United States District Court, E.D. Tennessee, Greeneville
MEMORANDUM AND ORDER
J. RONNIE GREER, District Judge.
This "Petition to Enforce Internal Revenue Service Summons" came before the Court on December 15, 2014, for a show cause hearing for the Respondent, Brian Snow, to show cause why he should not be compelled to obey the Internal Revenue Service ("IRS") summons served upon him on December 19, 2013, which required him to give testimony to the IRS as well as produce and permit the copying of all documents responsive to the requests set forth in the summons.
To establish a prima facie case for enforcement, the government relied on the previously submitted affidavit of Revenue Officer Mark S. Schilling who issued the summons and who is seeking enforcement. As required by United States v. Powell, 379 U.S. 48 (1964), this affidavit clearly establishes a prima facie case for enforcement because it establishes[I1]
(1) the investigation for which the summons was issued has a legitimate purpose, that is, to investigate the tax liability for Brian Snow for the tax years of 2000-2008;
(2) the summoned materials are relevant to that investigation;
(3) the information sought is not already within the IRS's possession; and
(4) the IRS has followed the procedural steps outlined in 26 U.S.C. § 7603.
This affidavit also shows that there is no Justice Department referral in effect within the meaning of 26 U.S.C. § 7602 with respect to the Respondent which would prevent the enforcement of the summons. United States v. LaSalle National Bank, 437 U.S. 298, 318 (1978).
Once this showing is made, the burden shifts to the taxpayer to demonstrate that enforcement of the summons would be an abuse of the court's process. "Such an abuse would take place if the summons had been issued for an improper purpose, such as to harass the taxpayer or to put pressure on him to settle a collateral dispute, or for any other purpose reflecting on the good faith of the particular investigation." Powell, 379 U.S. at 58. The Respondent chose to offer no further proof and chose to rely on the affidavits he submitted, which are largely nonsensical.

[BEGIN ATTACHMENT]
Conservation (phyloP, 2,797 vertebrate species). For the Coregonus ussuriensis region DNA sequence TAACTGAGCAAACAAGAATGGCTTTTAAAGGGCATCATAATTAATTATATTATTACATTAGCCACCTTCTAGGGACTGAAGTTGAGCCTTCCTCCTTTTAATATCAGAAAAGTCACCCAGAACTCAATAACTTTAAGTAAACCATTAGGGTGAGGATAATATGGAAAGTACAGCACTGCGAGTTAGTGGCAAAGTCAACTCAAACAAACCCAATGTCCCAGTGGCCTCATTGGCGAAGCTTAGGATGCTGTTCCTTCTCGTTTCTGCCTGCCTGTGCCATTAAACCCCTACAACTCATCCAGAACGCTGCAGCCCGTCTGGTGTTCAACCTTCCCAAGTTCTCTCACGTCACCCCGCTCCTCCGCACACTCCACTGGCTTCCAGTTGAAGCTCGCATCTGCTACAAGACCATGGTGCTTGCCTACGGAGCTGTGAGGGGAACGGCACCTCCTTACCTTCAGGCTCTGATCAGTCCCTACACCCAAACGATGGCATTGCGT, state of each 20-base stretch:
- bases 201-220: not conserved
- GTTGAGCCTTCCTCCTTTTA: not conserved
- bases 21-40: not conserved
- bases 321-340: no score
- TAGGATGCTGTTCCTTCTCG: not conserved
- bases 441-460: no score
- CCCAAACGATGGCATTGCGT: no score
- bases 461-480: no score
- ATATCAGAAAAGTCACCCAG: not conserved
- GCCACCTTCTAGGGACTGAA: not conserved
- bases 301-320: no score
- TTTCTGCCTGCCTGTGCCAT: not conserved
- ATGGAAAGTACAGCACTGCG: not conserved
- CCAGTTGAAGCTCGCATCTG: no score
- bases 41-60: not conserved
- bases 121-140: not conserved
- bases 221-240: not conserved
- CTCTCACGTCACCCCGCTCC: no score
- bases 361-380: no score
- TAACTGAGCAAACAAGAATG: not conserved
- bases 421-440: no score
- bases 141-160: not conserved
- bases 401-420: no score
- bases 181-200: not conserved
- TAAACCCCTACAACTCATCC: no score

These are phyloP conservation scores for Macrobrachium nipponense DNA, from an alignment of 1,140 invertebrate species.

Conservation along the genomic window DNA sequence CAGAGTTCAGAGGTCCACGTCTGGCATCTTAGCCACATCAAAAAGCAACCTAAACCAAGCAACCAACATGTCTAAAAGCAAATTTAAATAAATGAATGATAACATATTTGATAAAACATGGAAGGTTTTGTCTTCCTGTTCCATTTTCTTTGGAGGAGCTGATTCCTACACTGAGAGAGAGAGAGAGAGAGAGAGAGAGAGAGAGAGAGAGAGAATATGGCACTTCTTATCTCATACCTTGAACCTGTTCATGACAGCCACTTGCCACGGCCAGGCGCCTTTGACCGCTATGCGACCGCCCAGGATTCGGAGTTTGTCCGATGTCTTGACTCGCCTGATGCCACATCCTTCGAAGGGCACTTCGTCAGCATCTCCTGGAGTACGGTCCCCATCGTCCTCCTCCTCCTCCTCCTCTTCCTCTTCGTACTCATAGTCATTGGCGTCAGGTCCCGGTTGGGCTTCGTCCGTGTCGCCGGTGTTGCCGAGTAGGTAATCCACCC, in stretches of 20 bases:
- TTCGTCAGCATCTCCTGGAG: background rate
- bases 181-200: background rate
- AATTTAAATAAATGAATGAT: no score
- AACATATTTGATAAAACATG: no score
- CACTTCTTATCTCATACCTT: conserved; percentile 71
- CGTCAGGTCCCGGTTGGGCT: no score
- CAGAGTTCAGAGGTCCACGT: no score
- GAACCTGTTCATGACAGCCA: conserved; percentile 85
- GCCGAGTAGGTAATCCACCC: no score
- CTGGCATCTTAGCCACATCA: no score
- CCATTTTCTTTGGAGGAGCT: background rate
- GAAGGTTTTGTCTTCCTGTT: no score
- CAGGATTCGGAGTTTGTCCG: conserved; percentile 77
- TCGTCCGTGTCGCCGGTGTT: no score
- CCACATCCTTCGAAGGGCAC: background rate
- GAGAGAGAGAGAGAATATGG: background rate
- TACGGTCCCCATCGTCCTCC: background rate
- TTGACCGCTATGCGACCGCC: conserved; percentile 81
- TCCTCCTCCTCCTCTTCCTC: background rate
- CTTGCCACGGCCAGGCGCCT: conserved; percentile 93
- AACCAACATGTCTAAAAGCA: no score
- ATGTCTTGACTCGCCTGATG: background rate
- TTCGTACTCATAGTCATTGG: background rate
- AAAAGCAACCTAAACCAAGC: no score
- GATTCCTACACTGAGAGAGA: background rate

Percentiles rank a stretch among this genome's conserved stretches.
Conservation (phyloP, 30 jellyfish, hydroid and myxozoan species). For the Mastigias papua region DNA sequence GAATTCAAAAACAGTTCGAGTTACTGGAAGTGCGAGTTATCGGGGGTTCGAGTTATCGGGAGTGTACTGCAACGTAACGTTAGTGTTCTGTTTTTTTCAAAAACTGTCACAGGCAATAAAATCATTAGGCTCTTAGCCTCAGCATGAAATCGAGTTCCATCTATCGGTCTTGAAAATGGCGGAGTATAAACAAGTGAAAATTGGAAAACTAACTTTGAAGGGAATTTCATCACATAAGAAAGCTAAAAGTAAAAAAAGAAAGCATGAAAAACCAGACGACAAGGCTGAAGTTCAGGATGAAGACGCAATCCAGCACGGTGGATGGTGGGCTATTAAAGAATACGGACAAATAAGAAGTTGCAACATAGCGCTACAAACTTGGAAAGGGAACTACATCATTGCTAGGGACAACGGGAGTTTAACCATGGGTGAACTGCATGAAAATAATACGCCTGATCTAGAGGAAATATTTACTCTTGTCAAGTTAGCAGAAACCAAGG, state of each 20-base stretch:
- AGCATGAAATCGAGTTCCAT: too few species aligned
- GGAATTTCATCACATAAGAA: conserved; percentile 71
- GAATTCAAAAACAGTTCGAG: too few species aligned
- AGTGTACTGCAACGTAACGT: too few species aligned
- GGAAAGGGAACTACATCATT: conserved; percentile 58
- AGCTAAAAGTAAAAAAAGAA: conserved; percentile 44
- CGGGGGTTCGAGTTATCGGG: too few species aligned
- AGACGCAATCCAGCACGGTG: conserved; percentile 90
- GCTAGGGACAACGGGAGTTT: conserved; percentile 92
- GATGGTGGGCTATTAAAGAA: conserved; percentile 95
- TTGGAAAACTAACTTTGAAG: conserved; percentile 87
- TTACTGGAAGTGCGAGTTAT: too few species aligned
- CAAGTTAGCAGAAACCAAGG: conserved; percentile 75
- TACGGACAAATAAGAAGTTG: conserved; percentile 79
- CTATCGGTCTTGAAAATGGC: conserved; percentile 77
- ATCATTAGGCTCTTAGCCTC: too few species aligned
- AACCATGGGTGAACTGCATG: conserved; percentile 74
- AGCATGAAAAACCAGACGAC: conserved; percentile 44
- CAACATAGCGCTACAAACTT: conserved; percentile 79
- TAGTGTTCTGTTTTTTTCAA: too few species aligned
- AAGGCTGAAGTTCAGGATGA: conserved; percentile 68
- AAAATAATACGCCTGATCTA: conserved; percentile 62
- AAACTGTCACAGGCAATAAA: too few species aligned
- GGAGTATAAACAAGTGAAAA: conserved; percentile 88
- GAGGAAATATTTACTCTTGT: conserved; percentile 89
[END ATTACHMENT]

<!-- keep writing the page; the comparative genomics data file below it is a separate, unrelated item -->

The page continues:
Specifically, the Respondent denies that he is a United States Citizen, that he resides in any Federal Territory or Federal Zone, and that he is subject to the jurisdiction of the United States. This argument has been addressed by the Sixth Circuit Court of Appeals in United States v. Mundt, 29 F.3d 233, 237 (6th Cir.1994), in which the Court concluded:
On the merits, defendant argues that the District Court lacked jurisdiction over him because he is solely a resident of the state of Michigan and not a resident of any "federal zone" and is therefore not subject to federal income tax laws. This argument is completely without merit and patently frivolous.
In addition, the Respondent repeatedly identifies himself as "Beneficiary of: Brian L Snow, Public Trust" and "Grantor Beneficiary." In open court, the Respondent announced that he was no longer a beneficiary. These obtuse references to a trust also fail to establish any abuse of the court's process. The taxation of trusts is controlled by substance rather than form and renaming a transaction a "public trust" cannot avoid taxation. See Zmuda v. Comm'r of IRS, 731 F.2d 1417, 1421 (9th Cir.1984) (stating "[a]lthough the taxpayer may structure a transaction so that it satisfies the formal requirements of the Internal Revenue Code, the [IRS] Commissioner may deny legal effect to a transaction if its sole purpose is to evade taxation.").
Reviewing this record as a whole, the Respondent did not meet his burden of showing that enforcement of summons would be an abuse of process or that the summons was issued in bad faith or for purposes of harassment. Accordingly, the summons will be enforced, and it is hereby ORDERED that the Respondent appear in open court before the undersigned at 9:00 a.m. on Wednesday, January 14, 2015, ...